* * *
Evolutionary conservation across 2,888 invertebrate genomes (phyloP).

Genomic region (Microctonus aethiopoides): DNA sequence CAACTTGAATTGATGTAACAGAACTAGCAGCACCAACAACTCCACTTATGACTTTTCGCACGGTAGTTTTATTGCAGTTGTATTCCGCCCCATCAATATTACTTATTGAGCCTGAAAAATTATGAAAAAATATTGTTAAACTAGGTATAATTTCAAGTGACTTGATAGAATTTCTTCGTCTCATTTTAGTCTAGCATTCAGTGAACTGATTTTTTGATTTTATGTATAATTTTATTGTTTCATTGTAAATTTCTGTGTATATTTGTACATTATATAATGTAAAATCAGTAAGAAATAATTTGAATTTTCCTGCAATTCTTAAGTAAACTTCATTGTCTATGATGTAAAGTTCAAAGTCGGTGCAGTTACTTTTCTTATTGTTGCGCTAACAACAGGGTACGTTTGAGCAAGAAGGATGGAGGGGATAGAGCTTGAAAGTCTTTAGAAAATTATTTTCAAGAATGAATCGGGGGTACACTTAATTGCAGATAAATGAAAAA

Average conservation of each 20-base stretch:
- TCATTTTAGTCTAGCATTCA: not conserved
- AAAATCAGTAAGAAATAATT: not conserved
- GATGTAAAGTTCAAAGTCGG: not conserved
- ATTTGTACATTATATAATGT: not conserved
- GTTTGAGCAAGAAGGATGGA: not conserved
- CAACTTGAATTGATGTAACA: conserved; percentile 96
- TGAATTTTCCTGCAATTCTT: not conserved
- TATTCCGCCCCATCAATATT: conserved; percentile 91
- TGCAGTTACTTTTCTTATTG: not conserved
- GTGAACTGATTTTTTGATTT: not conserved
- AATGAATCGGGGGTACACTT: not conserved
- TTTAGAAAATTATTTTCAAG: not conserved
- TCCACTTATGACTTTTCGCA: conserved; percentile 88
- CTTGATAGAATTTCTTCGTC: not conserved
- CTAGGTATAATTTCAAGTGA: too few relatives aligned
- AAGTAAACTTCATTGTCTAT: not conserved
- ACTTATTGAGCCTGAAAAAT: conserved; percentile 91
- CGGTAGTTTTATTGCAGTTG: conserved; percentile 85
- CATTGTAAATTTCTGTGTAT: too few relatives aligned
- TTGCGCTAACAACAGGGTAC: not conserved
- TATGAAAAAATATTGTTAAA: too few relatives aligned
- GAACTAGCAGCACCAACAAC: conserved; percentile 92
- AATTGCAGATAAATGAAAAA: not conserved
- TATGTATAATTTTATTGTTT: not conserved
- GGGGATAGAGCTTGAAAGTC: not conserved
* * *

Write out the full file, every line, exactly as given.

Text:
Evolutionary conservation across 2,888 invertebrate genomes (phyloP).

Genomic region (Microctonus aethiopoides): DNA sequence CAACTTGAATTGATGTAACAGAACTAGCAGCACCAACAACTCCACTTATGACTTTTCGCACGGTAGTTTTATTGCAGTTGTATTCCGCCCCATCAATATTACTTATTGAGCCTGAAAAATTATGAAAAAATATTGTTAAACTAGGTATAATTTCAAGTGACTTGATAGAATTTCTTCGTCTCATTTTAGTCTAGCATTCAGTGAACTGATTTTTTGATTTTATGTATAATTTTATTGTTTCATTGTAAATTTCTGTGTATATTTGTACATTATATAATGTAAAATCAGTAAGAAATAATTTGAATTTTCCTGCAATTCTTAAGTAAACTTCATTGTCTATGATGTAAAGTTCAAAGTCGGTGCAGTTACTTTTCTTATTGTTGCGCTAACAACAGGGTACGTTTGAGCAAGAAGGATGGAGGGGATAGAGCTTGAAAGTCTTTAGAAAATTATTTTCAAGAATGAATCGGGGGTACACTTAATTGCAGATAAATGAAAAA

Average conservation of each 20-base stretch:
- TCATTTTAGTCTAGCATTCA: not conserved
- AAAATCAGTAAGAAATAATT: not conserved
- GATGTAAAGTTCAAAGTCGG: not conserved
- ATTTGTACATTATATAATGT: not conserved
- GTTTGAGCAAGAAGGATGGA: not conserved
- CAACTTGAATTGATGTAACA: conserved; percentile 96
- TGAATTTTCCTGCAATTCTT: not conserved
- TATTCCGCCCCATCAATATT: conserved; percentile 91
- TGCAGTTACTTTTCTTATTG: not conserved
- GTGAACTGATTTTTTGATTT: not conserved
- AATGAATCGGGGGTACACTT: not conserved
- TTTAGAAAATTATTTTCAAG: not conserved
- TCCACTTATGACTTTTCGCA: conserved; percentile 88
- CTTGATAGAATTTCTTCGTC: not conserved
- CTAGGTATAATTTCAAGTGA: too few relatives aligned
- AAGTAAACTTCATTGTCTAT: not conserved
- ACTTATTGAGCCTGAAAAAT: conserved; percentile 91
- CGGTAGTTTTATTGCAGTTG: conserved; percentile 85
- CATTGTAAATTTCTGTGTAT: too few relatives aligned
- TTGCGCTAACAACAGGGTAC: not conserved
- TATGAAAAAATATTGTTAAA: too few relatives aligned
- GAACTAGCAGCACCAACAAC: conserved; percentile 92
- AATTGCAGATAAATGAAAAA: not conserved
- TATGTATAATTTTATTGTTT: not conserved
- GGGGATAGAGCTTGAAAGTC: not conserved